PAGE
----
See also Award History
The Martin Diskin Dissertation Award is made possible through the generosity of Oxfam America, LASA, and LASA members. This award is offered at each LASA International Congress to an outstanding junior scholar who combines Professor Diskin’s commitment to the creative combination of activism and scholarship.
The award will be presented to an advanced doctoral student or recent Ph.D. All advanced Ph.D. candidates must demonstrate that they will complete their dissertation prior to the LASA International Congress. LASA limits recent Ph.D. recipients to those individuals who received their degrees after the LASA Congress prior to the one at which the award is to be received. LASA welcomes dissertations written in English, Spanish, and Portuguese.
The Award Committee will employ three criteria in its evaluations: 1) Overall scholarly credentials, based upon the candidate’s curriculum vitae; 2) The quality of the dissertation writing, research, and analysis as determined by the dissertation outline and sample chapter submitted; 3) The primary advisor’s letter of recommendation. The definition of activist scholarship shall remain broad and pluralist, to be discussed and interpreted by each selection committee.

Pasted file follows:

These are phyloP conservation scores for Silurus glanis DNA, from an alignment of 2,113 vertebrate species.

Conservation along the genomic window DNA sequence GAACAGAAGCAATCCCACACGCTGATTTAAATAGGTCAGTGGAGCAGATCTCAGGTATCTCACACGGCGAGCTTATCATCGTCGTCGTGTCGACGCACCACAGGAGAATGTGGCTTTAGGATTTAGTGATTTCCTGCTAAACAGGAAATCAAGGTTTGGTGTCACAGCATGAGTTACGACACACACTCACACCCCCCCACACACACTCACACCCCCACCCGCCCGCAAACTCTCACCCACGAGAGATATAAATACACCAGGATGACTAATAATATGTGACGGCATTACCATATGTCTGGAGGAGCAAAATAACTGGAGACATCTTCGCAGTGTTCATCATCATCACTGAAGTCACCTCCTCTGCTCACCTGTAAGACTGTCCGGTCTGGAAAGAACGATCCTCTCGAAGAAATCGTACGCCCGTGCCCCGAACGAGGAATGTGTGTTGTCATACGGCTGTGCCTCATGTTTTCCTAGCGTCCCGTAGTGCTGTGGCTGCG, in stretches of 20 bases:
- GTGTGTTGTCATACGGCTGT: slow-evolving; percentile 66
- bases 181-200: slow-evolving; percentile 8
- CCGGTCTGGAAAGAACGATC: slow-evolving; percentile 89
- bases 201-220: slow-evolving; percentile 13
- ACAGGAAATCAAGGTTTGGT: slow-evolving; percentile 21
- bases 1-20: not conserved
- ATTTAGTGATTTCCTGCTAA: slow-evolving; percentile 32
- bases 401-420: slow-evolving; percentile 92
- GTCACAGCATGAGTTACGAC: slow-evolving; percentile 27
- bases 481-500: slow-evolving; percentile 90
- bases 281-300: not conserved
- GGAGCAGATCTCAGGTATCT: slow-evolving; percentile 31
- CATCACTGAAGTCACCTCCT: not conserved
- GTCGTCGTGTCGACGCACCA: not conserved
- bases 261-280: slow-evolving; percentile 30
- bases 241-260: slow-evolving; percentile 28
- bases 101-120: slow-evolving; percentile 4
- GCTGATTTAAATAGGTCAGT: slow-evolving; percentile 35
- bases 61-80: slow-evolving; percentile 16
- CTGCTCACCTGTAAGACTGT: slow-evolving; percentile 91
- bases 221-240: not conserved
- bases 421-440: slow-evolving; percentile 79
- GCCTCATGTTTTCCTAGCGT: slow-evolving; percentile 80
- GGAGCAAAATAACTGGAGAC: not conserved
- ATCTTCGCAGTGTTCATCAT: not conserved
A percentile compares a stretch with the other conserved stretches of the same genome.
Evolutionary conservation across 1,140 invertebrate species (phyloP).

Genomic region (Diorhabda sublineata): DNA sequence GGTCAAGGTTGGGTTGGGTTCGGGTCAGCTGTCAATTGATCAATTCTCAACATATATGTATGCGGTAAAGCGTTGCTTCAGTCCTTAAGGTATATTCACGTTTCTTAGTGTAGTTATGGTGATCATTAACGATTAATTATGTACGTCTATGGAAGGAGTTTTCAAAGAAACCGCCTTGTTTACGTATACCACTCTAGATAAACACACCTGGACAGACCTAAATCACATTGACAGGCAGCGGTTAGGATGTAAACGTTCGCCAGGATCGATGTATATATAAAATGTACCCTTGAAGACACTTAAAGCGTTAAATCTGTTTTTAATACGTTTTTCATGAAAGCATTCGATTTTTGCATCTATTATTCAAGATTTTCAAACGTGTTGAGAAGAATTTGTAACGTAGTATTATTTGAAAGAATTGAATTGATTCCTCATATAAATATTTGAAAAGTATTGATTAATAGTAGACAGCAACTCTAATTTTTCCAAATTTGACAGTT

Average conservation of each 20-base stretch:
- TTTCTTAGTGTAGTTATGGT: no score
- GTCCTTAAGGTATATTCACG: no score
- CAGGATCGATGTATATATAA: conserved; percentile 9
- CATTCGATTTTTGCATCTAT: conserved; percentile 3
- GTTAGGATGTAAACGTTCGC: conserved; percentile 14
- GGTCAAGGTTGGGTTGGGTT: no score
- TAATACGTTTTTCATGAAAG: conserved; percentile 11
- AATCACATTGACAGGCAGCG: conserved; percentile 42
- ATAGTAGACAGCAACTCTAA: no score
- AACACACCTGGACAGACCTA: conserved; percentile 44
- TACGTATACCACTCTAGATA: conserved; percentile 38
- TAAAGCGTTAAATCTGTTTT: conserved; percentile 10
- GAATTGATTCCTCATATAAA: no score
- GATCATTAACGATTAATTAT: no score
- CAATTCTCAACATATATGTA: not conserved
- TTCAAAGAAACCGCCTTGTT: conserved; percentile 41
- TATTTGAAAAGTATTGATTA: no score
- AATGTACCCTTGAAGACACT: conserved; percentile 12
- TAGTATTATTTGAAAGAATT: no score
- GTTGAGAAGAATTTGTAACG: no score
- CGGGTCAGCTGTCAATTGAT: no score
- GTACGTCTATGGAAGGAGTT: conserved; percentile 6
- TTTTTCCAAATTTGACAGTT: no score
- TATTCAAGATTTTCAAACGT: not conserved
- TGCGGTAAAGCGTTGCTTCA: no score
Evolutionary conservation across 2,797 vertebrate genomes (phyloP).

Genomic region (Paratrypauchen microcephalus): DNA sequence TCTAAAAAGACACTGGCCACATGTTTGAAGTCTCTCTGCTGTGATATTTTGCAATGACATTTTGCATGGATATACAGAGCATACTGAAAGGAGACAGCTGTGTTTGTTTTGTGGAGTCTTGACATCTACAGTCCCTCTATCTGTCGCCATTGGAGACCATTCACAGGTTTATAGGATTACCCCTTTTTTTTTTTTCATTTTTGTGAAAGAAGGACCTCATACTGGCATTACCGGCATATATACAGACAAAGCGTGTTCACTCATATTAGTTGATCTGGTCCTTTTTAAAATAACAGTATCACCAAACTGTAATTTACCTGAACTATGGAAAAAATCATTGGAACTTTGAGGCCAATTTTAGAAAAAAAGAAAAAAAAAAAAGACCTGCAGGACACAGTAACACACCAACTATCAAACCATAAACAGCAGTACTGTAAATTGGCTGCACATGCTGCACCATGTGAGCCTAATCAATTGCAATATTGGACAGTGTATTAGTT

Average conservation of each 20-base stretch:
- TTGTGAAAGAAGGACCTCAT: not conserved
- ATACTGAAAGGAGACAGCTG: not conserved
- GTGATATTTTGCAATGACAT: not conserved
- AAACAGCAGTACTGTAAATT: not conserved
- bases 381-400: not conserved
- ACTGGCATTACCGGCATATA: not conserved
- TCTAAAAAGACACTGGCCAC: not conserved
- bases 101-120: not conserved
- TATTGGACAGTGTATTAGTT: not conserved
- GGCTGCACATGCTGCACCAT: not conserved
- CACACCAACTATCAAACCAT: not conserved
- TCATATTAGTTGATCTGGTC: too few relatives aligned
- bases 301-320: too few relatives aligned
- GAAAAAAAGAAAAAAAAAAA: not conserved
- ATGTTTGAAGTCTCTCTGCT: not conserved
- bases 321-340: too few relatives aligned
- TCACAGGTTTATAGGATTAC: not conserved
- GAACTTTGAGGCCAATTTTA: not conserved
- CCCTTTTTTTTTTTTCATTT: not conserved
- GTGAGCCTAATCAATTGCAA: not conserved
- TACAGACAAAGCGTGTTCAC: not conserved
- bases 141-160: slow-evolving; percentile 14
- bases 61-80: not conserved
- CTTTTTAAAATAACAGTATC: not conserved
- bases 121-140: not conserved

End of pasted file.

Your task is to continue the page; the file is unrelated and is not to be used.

Applicants should submit a current curriculum vitae; a dissertation abstract of 250 words; the dissertation outline or table of contents; one sample chapter, which exemplifies the author’s approach to activist scholarship; and a letter of recommendation from the candidate’s primary advisor which focuses explicitly on the candidate’s qualifications for the Martin Diskin Dissertation Award.
All application materials must be submitted electronically to <firstname.lastname@example.org> and received by September 7, 2012. The Martin Diskin Dissertation Award recipient will receive a $1,000 stipend. LASA encourages wide distribution of this call for nominations to colleagues and students.
The 2013 selection committee consists of Aldo I. Panfichi Huaman, Pontificia Universidad Católica del Perú, Chair; Peter H. Smith, University of California/San Diego; and Richard O. Snyder, Brown University.